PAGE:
And now a message from intrepid uber-coder, Paul Holden:
Since I joined Media Molecule at the start of 2007 I’ve regularly spent my lunchtimes running around the streets of Guildford. I find running helps to clear my thoughts so if I’ve been stuck with a particularly nasty problem I often find I’ve figured out a solution half-way through my run. It also means I can eat lots of delicious cake without feeling guilty!
We like charts and things here at Media Molecule, so I’ve made a graph of the cumulative distance I’ve run since starting here. I guess I must have had lots of tricky problems to solve over the past two years, because I’ve run over 1,000 miles now – that’s far enough to run from Guildford to Algeria!
On Sunday I’ll be taking part in the the Great North Run back in my hometown of Newcastle. The Great North Run is the world’s largest half-marathon. Every year around 50,000 people run the 13.1 miles from Newcastle to South Shields. Every year runners participating in the race raise millions of pounds in sponsorship for different charities.
I’m raising money for a charity called the Foundation for Study of Infant Deaths. FSID work to help prevent sudden deaths in infants, fund research, and provide support for bereaved families. I had an older brother who died suddenly as an infant and I wanted to do something to help the charity that helped my parents 30 years ago.
I’ve set up a fundraising page at http://www.justgiving.com/paulholden and I’d be incredibly grateful if anyone wanted to sponsor me. Even if you can only spare a few pounds that would be amazing. If you’re a UK taxpayer you can claim the tax back on your donation with Gift Aid. This means that for every pound you donate, £1.28 goes to FSID.
[NB this isn’t an official fundraiser by Mm, Sony or LBP; however it’s a very worthy cause and wow, you should see the amount of sweat that comes off Paul when he runs all those miles… If you think he should run in a giant sackboy costume, post your votes in the comments :) ]
[EDIT: highly recommended to follow the link above and watch it ‘fullscreen’ in HD. then you can actually read the names of the little people floating about!]
Here is a video which gives some insight into how Little Big Planet ( and Media Molecule! ) evolved from next to nothing into what it is today! This was generated from our source control repository using a awesome tool called codeswarm. Each dot represents a different file, and they “swarm” towards the user who edits them. So not only do you get to watch files move around, you can see when various members of the team joined ( roughly! ).
Timeline events of note:
0:00 : In the beginning were Dave and Alex - February 2006! At this point the company was 6 people - Dave, Alex, Mark, Kareem, Chris and Francis
1:10: We have a build server! As time goes on you can see a cluster of bright white dots around the build server, because no-one else ever touches them. Largely meaningless, but pretty.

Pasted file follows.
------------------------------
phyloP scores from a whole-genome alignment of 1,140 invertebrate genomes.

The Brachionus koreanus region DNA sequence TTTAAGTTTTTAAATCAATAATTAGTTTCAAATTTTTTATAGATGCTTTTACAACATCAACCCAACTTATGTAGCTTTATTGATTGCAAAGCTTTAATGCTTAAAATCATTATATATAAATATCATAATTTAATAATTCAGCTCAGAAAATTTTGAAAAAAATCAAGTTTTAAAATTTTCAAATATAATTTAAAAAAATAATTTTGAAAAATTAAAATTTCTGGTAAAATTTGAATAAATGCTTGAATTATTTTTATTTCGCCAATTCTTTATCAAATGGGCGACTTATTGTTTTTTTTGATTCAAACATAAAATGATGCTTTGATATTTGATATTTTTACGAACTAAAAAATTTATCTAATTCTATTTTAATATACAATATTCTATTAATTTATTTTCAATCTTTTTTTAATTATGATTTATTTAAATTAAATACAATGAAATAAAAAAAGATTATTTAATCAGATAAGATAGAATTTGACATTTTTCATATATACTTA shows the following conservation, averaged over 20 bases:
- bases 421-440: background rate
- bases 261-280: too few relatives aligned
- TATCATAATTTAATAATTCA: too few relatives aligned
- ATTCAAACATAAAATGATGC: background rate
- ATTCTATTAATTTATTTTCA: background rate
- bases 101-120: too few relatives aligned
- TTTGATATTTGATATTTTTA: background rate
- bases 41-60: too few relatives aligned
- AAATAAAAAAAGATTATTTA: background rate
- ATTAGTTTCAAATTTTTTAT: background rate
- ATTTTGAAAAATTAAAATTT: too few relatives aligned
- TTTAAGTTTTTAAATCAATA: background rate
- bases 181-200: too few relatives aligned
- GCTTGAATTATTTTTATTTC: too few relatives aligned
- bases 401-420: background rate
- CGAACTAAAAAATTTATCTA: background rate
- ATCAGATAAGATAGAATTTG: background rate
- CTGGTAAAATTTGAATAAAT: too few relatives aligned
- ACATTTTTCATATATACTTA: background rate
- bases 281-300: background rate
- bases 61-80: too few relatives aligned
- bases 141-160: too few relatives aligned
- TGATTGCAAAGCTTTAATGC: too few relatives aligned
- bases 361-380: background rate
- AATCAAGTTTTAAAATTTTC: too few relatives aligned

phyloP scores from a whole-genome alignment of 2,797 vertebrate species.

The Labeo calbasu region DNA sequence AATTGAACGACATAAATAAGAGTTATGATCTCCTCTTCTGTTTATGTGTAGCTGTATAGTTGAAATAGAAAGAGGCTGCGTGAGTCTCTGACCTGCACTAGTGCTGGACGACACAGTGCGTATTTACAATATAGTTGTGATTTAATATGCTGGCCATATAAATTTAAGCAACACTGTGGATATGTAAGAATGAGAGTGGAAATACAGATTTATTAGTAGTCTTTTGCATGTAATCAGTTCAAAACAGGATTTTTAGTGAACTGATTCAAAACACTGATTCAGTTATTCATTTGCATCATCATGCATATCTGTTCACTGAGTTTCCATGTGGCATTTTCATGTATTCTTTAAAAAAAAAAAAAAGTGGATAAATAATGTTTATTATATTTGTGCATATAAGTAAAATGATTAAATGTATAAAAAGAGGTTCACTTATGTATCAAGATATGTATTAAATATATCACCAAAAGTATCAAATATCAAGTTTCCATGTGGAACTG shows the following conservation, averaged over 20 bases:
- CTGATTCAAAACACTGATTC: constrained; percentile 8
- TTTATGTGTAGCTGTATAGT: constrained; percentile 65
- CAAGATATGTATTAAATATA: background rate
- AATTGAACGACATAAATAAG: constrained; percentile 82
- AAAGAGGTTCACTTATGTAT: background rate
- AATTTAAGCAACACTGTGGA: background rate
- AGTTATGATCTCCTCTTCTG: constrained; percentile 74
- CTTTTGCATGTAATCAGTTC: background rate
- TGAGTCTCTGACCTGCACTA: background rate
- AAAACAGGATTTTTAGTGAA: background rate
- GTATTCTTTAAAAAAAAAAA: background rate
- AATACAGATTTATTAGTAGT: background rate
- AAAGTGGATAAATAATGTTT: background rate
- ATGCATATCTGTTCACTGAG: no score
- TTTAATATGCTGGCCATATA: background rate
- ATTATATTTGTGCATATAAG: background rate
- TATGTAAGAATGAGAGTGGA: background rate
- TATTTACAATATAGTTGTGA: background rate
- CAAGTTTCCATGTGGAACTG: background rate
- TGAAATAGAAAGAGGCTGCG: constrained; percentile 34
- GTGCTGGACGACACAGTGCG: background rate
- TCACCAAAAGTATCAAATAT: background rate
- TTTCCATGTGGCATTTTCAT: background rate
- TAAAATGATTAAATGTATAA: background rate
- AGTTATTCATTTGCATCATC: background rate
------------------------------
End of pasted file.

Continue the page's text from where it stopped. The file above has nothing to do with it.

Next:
1:17 : Almost every source file in the project surrounds Jon as he changes our v2 vector class GetX(), GetY() and GetZ() accessors to getX(), getY() and getZ() to match with the Sony vector libraries.
1:56 : Luke resaves every level in the game for some reason, and adds texture compression for loading win.
2:03 : Luke adds “plan” files, which are mini files extracted from levels representing one object - when you send your friend an object in the beta, it’s sending a plan file. Your inventory is made up of lots of these!
2:11 : The build server is going great guns with multiple different builds happening nightly, an on-demand Deploy build, and a continuous integration server.
2:21 : Craig is making lots and lots of toys for you to win as you play through the main game - plans again.
2:30 : Bang up to date - the sudden musical and visual cutoff is an intentional nod to the fact that this project is not a dead entity, will not fade away but an evolving organism by you the community with your content, and by us at Media Molecule as we support the game in a variety of ways; a bricolage of media and emotion, a juxtaposition of form and function, blending the old with the new in a mystical symbiosis of code, art, talent and win. In a mirror. So there we have it - essentially a lot of dots moving around but it’s quite pretty and also a little bit informative. EDUTAINMENT.
I am the music man, I come from, er, Edinburgh…
ANYWAYS! After I finished working on the game a couple of weeks ago (or, rather, after I was told to stop working on the game by a particularly-lethal-looking-kipper-brandishing Siobhan), I spent a couple of days making some audio contraptions. The piano level above is one if the fruits of my labours.
I must confess that it is totally impractical as a music making device within LBP - it certainly looks and sounds the part, but coordinating multiple sack folk to jump at the same time would take a lot of practice.
Version 1 there uses proximity switches to trigger the keys which in turn makes the piston attached to each key shrink down and tells the sound object to play at the same time. With Version 2 I plan to make the keys trigger by some other means (maybe magnetic key switches?) and have some giant hands which come down and play chords! That way I could have three buttons on top of the piano and, before you know it, you can play the entire back catalogue of Status Quo! AMAZING! But not built yet…
Apologies for the slightly obscure musicologists joke in that video - the tritone is traditionally “the devil’s interval” (cue distant rumble of thunder). If you play the particular tritone marked out by the cute little devil-sackboy stickers you win the piano, which you can then put in your own levels! YAY!
hello again, One last thing from me! It’s been a really exciting week and we have all spent a lot of time here and at home playing the levels everyone is creating. There is SO much great stuff, but the plan is for a bunch of us to do our own round up of our experiences so far! :)